Penny Jones was a single Mom of two teenage boys when she sought out a distraction and outreach for herself and her sons. After serving as a foster Mom and helping parents in dependency court achieve reunification, she felt called to adopt three dependent siblings and create a nonprofit organization as a tribute to their sister.
What do you do with a broken heart?
How do you carry on when a child is ripped from your arms and murdered? How do you sleep at night without hearing her sweet voice, as a flurry of memories rush to your head?
Ask Penny Jones, and she will tell you. If you don’t do something with all that unspeakable pain, all the suffering is in vain.
Somewhere in some clerical universe, the papers say she was Tariji Gordon’s foster mom. Timmy’s foster mom, too. And foster mom of another
precocious and beautiful wild child, Icesis.
But I know better. So do a lot of people. So do the children.
She is Miss Penny. Mommy Penny.
It’s always been about her. It’s not about Rachel Gordon, who is charged with murdering Tariji, her 2-year-old biological daughter. But let’s not waste any time on her. She represents the dark side of a story that is all about sloppy-wet-kiss love.
Miss Penny did some remarkable things after Tariji died of blunt-force trauma to the head and was dumped in a suitcase in a shallow grave in Putnam County in February 2014. She crawled out of bed and fought.
She fought to get Tariji’s siblings back to her home. Timmy, 4, and Icesis, 5, had an older sibling, Talia, who is 7. She wrapped Talia in her arms and took her in, too.
She vowed that Tariji’s death would not become one of those sob stories that fade away after the 24-hour news cycle. She fought hardest for the child who was buried in a pauper’s grave in Sanford.
It began with “Tariji Changed Me” T-shirts, signs and banners. It continued with a moving video montage set to the Phil Collins hit, “You’ll Be in My Heart.” Working her contacts, Miss Penny was able to get Collins to sign off on the rights to use the song, no charge.
Then came “The Penny Project.” It’s a nonprofit advocacy group that’s still a work in progress. Miss Penny wants to become an influential voice in Florida’s foster-care community. She wants to change the dynamics of a highly dysfunctional system, broken by too many boxes that need to be checked and not enough common-sense oversight. Give case workers tools to succeed. Train them properly.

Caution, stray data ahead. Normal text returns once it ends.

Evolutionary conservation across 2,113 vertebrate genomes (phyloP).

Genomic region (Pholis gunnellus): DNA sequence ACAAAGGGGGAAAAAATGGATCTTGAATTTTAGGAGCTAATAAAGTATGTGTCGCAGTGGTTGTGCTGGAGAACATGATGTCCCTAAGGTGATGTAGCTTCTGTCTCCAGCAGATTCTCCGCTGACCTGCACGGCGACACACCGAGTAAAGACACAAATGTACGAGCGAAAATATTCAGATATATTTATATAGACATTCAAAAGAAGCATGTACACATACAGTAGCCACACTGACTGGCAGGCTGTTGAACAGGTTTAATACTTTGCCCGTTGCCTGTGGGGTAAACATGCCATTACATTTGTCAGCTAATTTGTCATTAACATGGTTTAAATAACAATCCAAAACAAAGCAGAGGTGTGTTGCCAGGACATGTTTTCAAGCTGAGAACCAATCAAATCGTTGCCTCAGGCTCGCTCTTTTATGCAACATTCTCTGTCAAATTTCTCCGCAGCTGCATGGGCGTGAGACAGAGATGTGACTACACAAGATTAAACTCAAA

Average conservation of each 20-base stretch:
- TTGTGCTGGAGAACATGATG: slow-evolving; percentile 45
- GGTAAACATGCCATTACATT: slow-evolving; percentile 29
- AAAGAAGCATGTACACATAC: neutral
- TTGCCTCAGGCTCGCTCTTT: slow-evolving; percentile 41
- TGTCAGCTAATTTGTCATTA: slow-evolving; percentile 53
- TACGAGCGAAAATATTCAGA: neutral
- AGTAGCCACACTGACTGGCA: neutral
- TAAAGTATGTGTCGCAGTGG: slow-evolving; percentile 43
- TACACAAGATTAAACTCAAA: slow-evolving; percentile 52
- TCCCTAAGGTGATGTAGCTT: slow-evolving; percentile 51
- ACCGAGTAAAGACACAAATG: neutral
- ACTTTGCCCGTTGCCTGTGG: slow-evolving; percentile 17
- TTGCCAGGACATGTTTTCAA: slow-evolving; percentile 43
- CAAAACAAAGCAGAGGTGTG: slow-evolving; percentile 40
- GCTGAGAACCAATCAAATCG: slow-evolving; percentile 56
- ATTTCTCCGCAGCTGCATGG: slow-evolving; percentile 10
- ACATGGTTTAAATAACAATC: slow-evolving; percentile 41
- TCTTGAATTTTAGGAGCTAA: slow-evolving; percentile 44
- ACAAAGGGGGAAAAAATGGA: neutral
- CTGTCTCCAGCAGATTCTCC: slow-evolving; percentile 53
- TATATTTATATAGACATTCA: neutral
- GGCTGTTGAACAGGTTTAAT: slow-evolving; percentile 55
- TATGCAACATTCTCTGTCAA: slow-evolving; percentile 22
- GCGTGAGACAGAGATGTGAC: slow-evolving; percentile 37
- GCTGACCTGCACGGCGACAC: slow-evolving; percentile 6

This will be Miss Penny’s life’s work, trumping her stellar reputation in this community as an executive with Florida Hospital.
She’s suffered way too much already. Aurelia Juarez, another foster child once in her care, was murdered by Aurelia’s father in 2008.
“It’s like being struck by lightning twice,” Miss Penny said.
But there are no immediate thunderstorms on the horizon. Last Thursday, Miss Penny and her kiddos walked into the Juvenile Justice Center in Seminole County to make it legal.
Miss Penny would become their forever mom.
They won’t have to live with the fear, as the children thought for the longest time, that Miss Penny would give them back to Fryer. They couldn’t process the concept of state-ordered reunification. All they could process was, “Why is Mommy Penny giving us back?”
They’ve all graduated from trauma therapy. Miss Penny — a dear friend — sent me a video of Icesis the other day, strumming a plastic guitar and singing, “We want to be adopted!”
And so they rumbled into the courtroom as happy children. Icesis grabbed the judge’s gavel and bounced it on the table. Timmy hugged a guard and accidentally pushed an internal panic button in the courtroom. All three children fiddled with crayons as they sat next to Mommy Penny.
“Can we be adopted every day please?” Timmy asked the judge.
No need to, Little Man. This will always be your day.
Friends and family cried. A bailiff passed out tissues to people in the front row. Happy tears.
Miss Penny then took the kids home, and the Christmas tree finally came down. That was their one last present to each other, the very best one.
One single woman, blue-eyed and blonde. Three African-American children who see no color, only a mother’s love.
“No one can ever take them away,” Miss Penny said.
Congratulations, Mommy Penny. It has always been about you.
firstname.lastname@example.org Read George Díaz’s blog at OrlandoSentinel.com/enfuego.